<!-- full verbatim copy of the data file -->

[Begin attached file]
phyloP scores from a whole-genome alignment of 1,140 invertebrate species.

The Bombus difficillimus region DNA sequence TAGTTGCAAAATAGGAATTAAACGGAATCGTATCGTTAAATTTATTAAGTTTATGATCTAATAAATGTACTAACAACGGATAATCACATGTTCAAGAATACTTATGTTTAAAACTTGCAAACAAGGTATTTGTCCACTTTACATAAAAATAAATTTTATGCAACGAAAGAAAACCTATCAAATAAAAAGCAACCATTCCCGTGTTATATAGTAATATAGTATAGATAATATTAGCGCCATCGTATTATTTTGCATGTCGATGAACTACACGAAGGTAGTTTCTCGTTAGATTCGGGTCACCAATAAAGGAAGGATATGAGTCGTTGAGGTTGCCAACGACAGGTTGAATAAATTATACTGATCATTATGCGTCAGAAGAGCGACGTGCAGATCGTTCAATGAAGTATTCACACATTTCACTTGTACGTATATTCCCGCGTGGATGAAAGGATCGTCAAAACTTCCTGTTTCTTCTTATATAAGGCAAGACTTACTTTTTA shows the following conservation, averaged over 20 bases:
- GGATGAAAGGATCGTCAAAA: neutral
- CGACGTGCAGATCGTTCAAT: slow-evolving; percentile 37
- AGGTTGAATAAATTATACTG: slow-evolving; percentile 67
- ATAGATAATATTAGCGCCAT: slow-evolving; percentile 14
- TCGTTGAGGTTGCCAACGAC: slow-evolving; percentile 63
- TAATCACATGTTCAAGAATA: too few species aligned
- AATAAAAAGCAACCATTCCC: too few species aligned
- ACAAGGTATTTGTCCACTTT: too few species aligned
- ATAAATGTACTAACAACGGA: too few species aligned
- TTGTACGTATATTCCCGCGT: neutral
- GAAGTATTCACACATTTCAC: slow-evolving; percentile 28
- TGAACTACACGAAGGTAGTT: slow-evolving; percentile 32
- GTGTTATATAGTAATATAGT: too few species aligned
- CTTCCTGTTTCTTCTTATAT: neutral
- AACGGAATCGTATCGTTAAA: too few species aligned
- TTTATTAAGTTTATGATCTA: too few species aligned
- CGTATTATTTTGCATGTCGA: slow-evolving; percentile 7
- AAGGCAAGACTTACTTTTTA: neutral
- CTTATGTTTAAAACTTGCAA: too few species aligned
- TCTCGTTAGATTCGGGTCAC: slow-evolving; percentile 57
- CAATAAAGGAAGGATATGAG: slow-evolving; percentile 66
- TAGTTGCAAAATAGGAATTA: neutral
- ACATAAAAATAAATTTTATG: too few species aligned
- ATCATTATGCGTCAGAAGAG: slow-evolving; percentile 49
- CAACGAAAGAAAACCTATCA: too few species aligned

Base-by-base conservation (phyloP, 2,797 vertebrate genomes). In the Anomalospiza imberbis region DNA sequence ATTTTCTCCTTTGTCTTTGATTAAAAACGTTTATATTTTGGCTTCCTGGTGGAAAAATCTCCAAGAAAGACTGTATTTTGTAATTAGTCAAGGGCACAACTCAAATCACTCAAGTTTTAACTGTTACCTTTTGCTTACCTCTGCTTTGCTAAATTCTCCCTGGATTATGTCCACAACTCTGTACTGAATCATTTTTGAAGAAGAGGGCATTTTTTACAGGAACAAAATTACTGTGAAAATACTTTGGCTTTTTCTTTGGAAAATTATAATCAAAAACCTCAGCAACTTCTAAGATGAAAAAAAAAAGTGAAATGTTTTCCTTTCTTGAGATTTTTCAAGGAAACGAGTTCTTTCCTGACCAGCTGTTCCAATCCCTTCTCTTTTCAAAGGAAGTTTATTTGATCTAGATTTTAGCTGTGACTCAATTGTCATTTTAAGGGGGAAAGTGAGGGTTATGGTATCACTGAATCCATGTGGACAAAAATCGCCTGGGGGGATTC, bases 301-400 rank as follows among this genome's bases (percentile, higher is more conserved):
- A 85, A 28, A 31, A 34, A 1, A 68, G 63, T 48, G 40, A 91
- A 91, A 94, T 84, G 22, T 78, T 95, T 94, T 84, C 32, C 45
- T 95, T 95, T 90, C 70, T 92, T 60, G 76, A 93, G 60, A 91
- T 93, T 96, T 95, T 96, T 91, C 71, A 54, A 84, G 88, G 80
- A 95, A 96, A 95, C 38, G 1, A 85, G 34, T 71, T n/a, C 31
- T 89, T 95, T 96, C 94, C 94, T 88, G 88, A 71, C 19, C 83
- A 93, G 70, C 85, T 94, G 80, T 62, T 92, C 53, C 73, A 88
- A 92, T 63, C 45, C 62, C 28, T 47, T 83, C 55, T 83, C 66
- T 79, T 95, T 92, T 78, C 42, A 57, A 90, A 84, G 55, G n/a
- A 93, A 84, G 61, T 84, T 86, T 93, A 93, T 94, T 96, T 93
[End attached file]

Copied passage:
phyloP scores from a whole-genome alignment of 1,140 invertebrate species.

The Bombus difficillimus region DNA sequence TAGTTGCAAAATAGGAATTAAACGGAATCGTATCGTTAAATTTATTAAGTTTATGATCTAATAAATGTACTAACAACGGATAATCACATGTTCAAGAATACTTATGTTTAAAACTTGCAAACAAGGTATTTGTCCACTTTACATAAAAATAAATTTTATGCAACGAAAGAAAACCTATCAAATAAAAAGCAACCATTCCCGTGTTATATAGTAATATAGTATAGATAATATTAGCGCCATCGTATTATTTTGCATGTCGATGAACTACACGAAGGTAGTTTCTCGTTAGATTCGGGTCACCAATAAAGGAAGGATATGAGTCGTTGAGGTTGCCAACGACAGGTTGAATAAATTATACTGATCATTATGCGTCAGAAGAGCGACGTGCAGATCGTTCAATGAAGTATTCACACATTTCACTTGTACGTATATTCCCGCGTGGATGAAAGGATCGTCAAAACTTCCTGTTTCTTCTTATATAAGGCAAGACTTACTTTTTA shows the following conservation, averaged over 20 bases:
- GGATGAAAGGATCGTCAAAA: neutral
- CGACGTGCAGATCGTTCAAT: slow-evolving; percentile 37
- AGGTTGAATAAATTATACTG: slow-evolving; percentile 67
- ATAGATAATATTAGCGCCAT: slow-evolving; percentile 14
- TCGTTGAGGTTGCCAACGAC: slow-evolving; percentile 63
- TAATCACATGTTCAAGAATA: too few species aligned
- AATAAAAAGCAACCATTCCC: too few species aligned
- ACAAGGTATTTGTCCACTTT: too few species aligned
- ATAAATGTACTAACAACGGA: too few species aligned
- TTGTACGTATATTCCCGCGT: neutral
- GAAGTATTCACACATTTCAC: slow-evolving; percentile 28
- TGAACTACACGAAGGTAGTT: slow-evolving; percentile 32
- GTGTTATATAGTAATATAGT: too few species aligned
- CTTCCTGTTTCTTCTTATAT: neutral
- AACGGAATCGTATCGTTAAA: too few species aligned
- TTTATTAAGTTTATGATCTA: too few species aligned
- CGTATTATTTTGCATGTCGA: slow-evolving; percentile 7
- AAGGCAAGACTTACTTTTTA: neutral
- CTTATGTTTAAAACTTGCAA: too few species aligned
- TCTCGTTAGATTCGGGTCAC: slow-evolving; percentile 57
- CAATAAAGGAAGGATATGAG: slow-evolving; percentile 66
- TAGTTGCAAAATAGGAATTA: neutral
- ACATAAAAATAAATTTTATG: too few species aligned
- ATCATTATGCGTCAGAAGAG: slow-evolving; percentile 49
- CAACGAAAGAAAACCTATCA: too few species aligned

Base-by-base conservation (phyloP, 2,797 vertebrate genomes). In the Anomalospiza imberbis region DNA sequence ATTTTCTCCTTTGTCTTTGATTAAAAACGTTTATATTTTGGCTTCCTGGTGGAAAAATCTCCAAGAAAGACTGTATTTTGTAATTAGTCAAGGGCACAACTCAAATCACTCAAGTTTTAACTGTTACCTTTTGCTTACCTCTGCTTTGCTAAATTCTCCCTGGATTATGTCCACAACTCTGTACTGAATCATTTTTGAAGAAGAGGGCATTTTTTACAGGAACAAAATTACTGTGAAAATACTTTGGCTTTTTCTTTGGAAAATTATAATCAAAAACCTCAGCAACTTCTAAGATGAAAAAAAAAAGTGAAATGTTTTCCTTTCTTGAGATTTTTCAAGGAAACGAGTTCTTTCCTGACCAGCTGTTCCAATCCCTTCTCTTTTCAAAGGAAGTTTATTTGATCTAGATTTTAGCTGTGACTCAATTGTCATTTTAAGGGGGAAAGTGAGGGTTATGGTATCACTGAATCCATGTGGACAAAAATCGCCTGGGGGGATTC, bases 301-400 rank as follows among this genome's bases (percentile, higher is more conserved):
- A 85, A 28, A 31, A 34, A 1, A 68, G 63, T 48, G 40, A 91
- A 91, A 94, T 84, G 22, T 78, T 95, T 94, T 84, C 32, C 45
- T 95, T 95, T 90, C 70, T 92, T 60, G 76, A 93, G 60, A 91
- T 93, T 96, T 95, T 96, T 91, C 71, A 54, A 84, G 88, G 80
- A 95, A 96, A 95, C 38, G 1, A 85, G 34, T 71, T n/a, C 31
- T 89, T 95, T 96, C 94, C 94, T 88, G 88, A 71, C 19, C 83
- A 93, G 70, C 85, T 94, G 80, T 62, T 92, C 53, C 73, A 88
- A 92, T 63, C 45, C 62, C 28, T 47, T 83, C 55, T 83, C 66
- T 79, T 95, T 92, T 78, C 42, A 57, A 90, A 84, G 55, G n/a
- A 93, A 84, G 61, T 84, T 86, T 93, A 93, T 94, T 96, T 93